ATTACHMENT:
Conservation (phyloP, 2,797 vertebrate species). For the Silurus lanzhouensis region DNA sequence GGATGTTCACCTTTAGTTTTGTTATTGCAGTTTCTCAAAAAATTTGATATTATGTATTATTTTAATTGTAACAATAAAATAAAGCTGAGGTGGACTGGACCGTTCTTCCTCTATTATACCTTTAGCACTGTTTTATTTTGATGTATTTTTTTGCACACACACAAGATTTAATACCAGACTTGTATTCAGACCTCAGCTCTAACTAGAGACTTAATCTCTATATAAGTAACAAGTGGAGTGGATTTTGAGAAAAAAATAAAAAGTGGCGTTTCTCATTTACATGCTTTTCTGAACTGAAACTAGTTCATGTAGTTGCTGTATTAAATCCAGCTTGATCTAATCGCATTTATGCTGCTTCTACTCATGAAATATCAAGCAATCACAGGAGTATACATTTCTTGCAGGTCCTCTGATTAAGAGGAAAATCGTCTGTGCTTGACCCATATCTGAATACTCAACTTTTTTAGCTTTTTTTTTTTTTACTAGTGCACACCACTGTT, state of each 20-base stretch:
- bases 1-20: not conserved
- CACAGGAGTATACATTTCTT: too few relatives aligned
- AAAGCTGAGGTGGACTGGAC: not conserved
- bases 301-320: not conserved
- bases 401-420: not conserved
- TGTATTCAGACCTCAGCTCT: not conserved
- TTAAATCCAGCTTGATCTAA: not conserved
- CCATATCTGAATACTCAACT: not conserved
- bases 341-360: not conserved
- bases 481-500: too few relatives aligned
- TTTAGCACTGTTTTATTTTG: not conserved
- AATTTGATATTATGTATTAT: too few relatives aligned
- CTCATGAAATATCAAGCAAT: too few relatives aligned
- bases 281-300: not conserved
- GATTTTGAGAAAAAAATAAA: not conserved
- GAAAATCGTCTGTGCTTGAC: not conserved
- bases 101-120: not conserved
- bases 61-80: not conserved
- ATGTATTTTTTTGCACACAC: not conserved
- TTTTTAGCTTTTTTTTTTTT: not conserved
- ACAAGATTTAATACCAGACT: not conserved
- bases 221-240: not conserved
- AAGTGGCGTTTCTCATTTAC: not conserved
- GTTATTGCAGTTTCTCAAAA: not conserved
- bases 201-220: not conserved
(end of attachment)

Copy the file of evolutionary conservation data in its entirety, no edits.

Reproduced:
Conservation (phyloP, 2,797 vertebrate species). For the Silurus lanzhouensis region DNA sequence GGATGTTCACCTTTAGTTTTGTTATTGCAGTTTCTCAAAAAATTTGATATTATGTATTATTTTAATTGTAACAATAAAATAAAGCTGAGGTGGACTGGACCGTTCTTCCTCTATTATACCTTTAGCACTGTTTTATTTTGATGTATTTTTTTGCACACACACAAGATTTAATACCAGACTTGTATTCAGACCTCAGCTCTAACTAGAGACTTAATCTCTATATAAGTAACAAGTGGAGTGGATTTTGAGAAAAAAATAAAAAGTGGCGTTTCTCATTTACATGCTTTTCTGAACTGAAACTAGTTCATGTAGTTGCTGTATTAAATCCAGCTTGATCTAATCGCATTTATGCTGCTTCTACTCATGAAATATCAAGCAATCACAGGAGTATACATTTCTTGCAGGTCCTCTGATTAAGAGGAAAATCGTCTGTGCTTGACCCATATCTGAATACTCAACTTTTTTAGCTTTTTTTTTTTTTACTAGTGCACACCACTGTT, state of each 20-base stretch:
- bases 1-20: not conserved
- CACAGGAGTATACATTTCTT: too few relatives aligned
- AAAGCTGAGGTGGACTGGAC: not conserved
- bases 301-320: not conserved
- bases 401-420: not conserved
- TGTATTCAGACCTCAGCTCT: not conserved
- TTAAATCCAGCTTGATCTAA: not conserved
- CCATATCTGAATACTCAACT: not conserved
- bases 341-360: not conserved
- bases 481-500: too few relatives aligned
- TTTAGCACTGTTTTATTTTG: not conserved
- AATTTGATATTATGTATTAT: too few relatives aligned
- CTCATGAAATATCAAGCAAT: too few relatives aligned
- bases 281-300: not conserved
- GATTTTGAGAAAAAAATAAA: not conserved
- GAAAATCGTCTGTGCTTGAC: not conserved
- bases 101-120: not conserved
- bases 61-80: not conserved
- ATGTATTTTTTTGCACACAC: not conserved
- TTTTTAGCTTTTTTTTTTTT: not conserved
- ACAAGATTTAATACCAGACT: not conserved
- bases 221-240: not conserved
- AAGTGGCGTTTCTCATTTAC: not conserved
- GTTATTGCAGTTTCTCAAAA: not conserved
- bases 201-220: not conserved